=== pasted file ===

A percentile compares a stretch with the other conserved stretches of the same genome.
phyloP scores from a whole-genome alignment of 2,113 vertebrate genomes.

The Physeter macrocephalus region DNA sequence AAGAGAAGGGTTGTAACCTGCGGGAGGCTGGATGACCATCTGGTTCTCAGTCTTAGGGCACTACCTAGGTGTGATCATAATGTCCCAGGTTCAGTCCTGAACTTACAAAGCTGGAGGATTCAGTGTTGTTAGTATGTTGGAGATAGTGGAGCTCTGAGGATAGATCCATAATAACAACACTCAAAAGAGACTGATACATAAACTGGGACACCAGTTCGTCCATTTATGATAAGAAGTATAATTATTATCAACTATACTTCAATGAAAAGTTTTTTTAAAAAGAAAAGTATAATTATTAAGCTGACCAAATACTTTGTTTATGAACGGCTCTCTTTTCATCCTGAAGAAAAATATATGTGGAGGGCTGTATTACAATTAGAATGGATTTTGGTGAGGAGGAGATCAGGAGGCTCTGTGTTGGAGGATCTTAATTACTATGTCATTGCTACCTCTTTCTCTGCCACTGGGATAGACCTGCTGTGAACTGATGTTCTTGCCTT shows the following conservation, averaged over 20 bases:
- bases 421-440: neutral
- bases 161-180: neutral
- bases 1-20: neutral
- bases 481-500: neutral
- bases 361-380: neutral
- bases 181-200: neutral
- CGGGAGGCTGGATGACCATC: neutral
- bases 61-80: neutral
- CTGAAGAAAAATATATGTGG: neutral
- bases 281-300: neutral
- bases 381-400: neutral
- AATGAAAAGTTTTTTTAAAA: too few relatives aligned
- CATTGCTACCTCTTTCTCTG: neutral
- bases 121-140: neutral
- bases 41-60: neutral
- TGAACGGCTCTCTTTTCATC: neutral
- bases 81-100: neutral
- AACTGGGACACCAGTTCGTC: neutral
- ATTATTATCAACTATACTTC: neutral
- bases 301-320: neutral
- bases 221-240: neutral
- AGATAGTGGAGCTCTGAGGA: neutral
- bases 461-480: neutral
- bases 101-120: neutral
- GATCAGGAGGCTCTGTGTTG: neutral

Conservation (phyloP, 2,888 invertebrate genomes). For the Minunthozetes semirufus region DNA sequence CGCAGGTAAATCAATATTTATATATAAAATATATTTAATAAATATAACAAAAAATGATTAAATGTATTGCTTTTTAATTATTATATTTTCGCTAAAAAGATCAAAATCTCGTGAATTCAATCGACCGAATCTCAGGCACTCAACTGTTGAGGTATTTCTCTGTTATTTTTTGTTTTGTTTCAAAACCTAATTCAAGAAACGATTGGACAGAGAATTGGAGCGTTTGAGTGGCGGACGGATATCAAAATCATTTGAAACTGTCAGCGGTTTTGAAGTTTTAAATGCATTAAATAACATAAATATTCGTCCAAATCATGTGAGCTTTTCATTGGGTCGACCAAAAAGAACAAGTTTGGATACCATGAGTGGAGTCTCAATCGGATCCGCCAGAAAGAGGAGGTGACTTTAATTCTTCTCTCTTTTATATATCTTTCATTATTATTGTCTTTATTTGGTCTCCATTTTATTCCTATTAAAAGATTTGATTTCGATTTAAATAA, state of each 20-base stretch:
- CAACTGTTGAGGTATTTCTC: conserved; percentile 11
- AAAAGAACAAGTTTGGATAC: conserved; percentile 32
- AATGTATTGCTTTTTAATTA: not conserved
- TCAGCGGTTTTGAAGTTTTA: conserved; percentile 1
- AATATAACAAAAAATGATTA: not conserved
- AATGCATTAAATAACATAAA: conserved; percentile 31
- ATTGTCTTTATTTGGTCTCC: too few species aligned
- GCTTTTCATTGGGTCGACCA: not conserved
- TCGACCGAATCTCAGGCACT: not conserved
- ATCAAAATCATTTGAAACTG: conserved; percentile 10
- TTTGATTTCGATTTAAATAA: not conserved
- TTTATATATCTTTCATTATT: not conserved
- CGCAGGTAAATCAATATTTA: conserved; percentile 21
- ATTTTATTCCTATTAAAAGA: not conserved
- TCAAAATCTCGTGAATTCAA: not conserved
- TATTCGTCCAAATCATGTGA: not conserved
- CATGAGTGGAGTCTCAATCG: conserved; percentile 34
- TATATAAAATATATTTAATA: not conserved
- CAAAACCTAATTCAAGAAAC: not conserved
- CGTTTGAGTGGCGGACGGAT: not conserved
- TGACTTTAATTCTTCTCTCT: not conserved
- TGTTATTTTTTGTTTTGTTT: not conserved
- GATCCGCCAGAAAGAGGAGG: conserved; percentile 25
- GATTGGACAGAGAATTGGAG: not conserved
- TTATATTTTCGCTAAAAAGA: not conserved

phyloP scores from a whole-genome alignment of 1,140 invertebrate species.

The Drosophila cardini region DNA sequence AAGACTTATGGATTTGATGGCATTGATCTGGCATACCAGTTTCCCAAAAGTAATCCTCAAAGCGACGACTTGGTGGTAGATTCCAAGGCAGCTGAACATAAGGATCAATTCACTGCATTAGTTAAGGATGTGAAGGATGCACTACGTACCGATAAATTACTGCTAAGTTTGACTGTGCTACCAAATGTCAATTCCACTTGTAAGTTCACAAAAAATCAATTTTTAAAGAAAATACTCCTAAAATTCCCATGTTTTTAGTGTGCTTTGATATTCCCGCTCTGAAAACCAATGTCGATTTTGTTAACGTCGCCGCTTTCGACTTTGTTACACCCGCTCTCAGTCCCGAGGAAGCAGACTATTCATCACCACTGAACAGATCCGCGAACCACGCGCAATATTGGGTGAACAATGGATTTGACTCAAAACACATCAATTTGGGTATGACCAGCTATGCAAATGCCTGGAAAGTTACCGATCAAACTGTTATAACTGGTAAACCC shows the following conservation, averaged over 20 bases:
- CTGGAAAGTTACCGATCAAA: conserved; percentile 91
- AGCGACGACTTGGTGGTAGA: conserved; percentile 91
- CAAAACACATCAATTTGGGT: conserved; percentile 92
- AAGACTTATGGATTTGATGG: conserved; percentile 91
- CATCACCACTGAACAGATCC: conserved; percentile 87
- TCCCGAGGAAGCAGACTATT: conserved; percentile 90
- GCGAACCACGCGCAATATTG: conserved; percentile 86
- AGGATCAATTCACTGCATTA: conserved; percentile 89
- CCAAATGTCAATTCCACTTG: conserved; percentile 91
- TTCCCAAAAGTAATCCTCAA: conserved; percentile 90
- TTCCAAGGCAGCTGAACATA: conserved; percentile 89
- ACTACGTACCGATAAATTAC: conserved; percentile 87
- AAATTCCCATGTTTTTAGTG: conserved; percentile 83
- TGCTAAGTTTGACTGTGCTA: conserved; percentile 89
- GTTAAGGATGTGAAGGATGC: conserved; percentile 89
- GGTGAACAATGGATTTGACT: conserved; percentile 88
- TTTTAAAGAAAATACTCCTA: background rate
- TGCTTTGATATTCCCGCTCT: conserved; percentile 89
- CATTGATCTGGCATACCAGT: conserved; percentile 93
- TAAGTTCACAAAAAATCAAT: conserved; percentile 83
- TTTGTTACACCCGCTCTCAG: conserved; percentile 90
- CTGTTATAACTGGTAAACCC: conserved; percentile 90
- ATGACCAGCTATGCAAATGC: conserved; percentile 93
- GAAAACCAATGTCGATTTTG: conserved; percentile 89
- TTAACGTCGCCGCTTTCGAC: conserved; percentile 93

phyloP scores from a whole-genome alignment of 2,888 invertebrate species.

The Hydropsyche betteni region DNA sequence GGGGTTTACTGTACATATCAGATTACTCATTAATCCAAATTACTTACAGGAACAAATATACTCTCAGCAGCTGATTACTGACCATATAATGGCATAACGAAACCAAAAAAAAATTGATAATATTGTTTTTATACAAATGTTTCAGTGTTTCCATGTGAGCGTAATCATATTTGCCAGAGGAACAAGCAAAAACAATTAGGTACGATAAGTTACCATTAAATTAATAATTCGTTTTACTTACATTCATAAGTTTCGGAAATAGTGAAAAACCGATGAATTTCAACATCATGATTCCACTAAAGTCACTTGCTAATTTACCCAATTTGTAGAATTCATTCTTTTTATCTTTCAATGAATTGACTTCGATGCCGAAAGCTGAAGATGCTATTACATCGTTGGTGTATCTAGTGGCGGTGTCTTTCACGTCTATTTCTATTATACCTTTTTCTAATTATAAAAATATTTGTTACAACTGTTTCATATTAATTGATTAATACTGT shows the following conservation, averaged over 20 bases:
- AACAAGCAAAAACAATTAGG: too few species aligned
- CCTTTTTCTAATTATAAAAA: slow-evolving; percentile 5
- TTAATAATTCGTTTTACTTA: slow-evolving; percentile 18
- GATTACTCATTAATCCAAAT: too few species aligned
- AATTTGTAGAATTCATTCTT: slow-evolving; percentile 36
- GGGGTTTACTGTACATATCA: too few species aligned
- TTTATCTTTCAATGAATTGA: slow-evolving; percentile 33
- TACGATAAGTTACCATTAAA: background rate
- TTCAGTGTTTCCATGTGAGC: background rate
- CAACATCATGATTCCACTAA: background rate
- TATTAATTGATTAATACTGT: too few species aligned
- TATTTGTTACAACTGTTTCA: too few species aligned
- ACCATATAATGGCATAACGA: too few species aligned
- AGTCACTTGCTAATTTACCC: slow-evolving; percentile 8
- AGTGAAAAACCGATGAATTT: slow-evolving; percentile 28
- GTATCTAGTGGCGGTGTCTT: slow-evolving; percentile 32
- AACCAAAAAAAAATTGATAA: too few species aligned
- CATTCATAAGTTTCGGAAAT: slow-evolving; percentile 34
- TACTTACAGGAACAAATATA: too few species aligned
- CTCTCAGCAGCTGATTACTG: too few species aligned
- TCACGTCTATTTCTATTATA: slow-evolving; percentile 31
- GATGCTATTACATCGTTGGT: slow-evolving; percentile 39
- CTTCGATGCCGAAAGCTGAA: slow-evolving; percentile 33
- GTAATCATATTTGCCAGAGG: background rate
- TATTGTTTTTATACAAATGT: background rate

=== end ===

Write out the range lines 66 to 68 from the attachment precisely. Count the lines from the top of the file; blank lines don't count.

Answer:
- TTCCCAAAAGTAATCCTCAA: conserved; percentile 90
- TTCCAAGGCAGCTGAACATA: conserved; percentile 89
- ACTACGTACCGATAAATTAC: conserved; percentile 87